Just one-third of adults around the globe have a basic grasp of money matters such as inflation and interest, a new report shows.
Among the 148 nations included in Standard & Poor’s Ratings Services Global Financial Literacy Survey, the United States placed 14th, with 57% of adults demonstrating financial literacy in risk diversification, inflation, numeracy and compound interest.
Scandinavian countries had the best understanding of financial concepts, with Norway, Denmark and Sweden each having 71% of residents with a passing score. Next were Israel and Canada (both 68%), the United Kingdom (67%), and the Netherlands and Germany (both 66%).
At the bottom of the survey rankings were Yemen (13%), Albania and Afghanistan (both at 14%), and Somalia and Angola (both at 15%).
Worldwide, there were gender-based differences in the understanding of money issues, with about 35% of men passing as financially literate compared to 30% of women. Similar variations were found in highly developed and less-developed nations alike.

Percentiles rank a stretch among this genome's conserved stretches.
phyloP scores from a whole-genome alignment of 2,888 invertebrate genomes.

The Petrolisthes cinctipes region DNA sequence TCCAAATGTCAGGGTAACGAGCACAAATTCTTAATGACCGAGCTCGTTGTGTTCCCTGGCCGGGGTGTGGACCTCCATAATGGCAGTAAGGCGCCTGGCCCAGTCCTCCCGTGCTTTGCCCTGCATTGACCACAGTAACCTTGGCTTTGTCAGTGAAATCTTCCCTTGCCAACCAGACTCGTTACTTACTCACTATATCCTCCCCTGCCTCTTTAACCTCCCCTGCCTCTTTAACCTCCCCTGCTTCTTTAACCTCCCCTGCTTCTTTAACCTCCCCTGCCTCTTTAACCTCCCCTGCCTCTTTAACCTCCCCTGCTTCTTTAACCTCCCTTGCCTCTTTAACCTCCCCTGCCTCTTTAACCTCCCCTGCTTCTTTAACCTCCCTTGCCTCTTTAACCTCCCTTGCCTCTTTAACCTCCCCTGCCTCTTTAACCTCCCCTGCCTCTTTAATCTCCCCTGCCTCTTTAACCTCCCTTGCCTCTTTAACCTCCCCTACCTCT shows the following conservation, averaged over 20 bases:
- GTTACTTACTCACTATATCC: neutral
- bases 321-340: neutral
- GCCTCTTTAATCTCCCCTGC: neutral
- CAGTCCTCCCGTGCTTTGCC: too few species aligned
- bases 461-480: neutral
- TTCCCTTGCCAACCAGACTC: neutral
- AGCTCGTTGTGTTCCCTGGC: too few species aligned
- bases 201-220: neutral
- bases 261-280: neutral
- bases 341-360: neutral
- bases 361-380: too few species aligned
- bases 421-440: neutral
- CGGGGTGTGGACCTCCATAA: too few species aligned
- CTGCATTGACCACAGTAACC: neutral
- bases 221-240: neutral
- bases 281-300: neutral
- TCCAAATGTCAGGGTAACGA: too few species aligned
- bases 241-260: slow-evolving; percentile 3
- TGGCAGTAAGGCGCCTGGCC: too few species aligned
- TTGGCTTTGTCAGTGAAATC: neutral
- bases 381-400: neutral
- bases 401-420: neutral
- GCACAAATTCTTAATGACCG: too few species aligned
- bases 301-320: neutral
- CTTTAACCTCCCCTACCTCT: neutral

Financial ignorance can come with a steep price. People who aren’t familiar with the concept of compounding interest may spend more on transaction fees, run up more debt and pay higher interest rates on loans. Many, especially the poor and women, can’t access banking and financial services, which keeps them out of money markets.
The first-ever survey included data from approximately 150,000 adults, which was compiled by Gallup, the World Bank and George Washington University. Respondents were considered financially literate if they correctly answered questions about three of the four concepts.
Among the questions:
The survey comes at a time of record enrollment for college accounting programs in the United States. A recent report from the American Institute of CPAs (AICPA) found that more than 253,000 students enrolled in undergraduate- and graduate-level accounting programs during the 2013-14 academic year, an increase of 5% from 2011-12.
Projections are optimistic for accounting grads entering the job market, as hiring rose 7% in 2014, the report noted. Additionally, about 90% of accounting firms said they expected their recruitment to maintain or exceed that pace in 2015.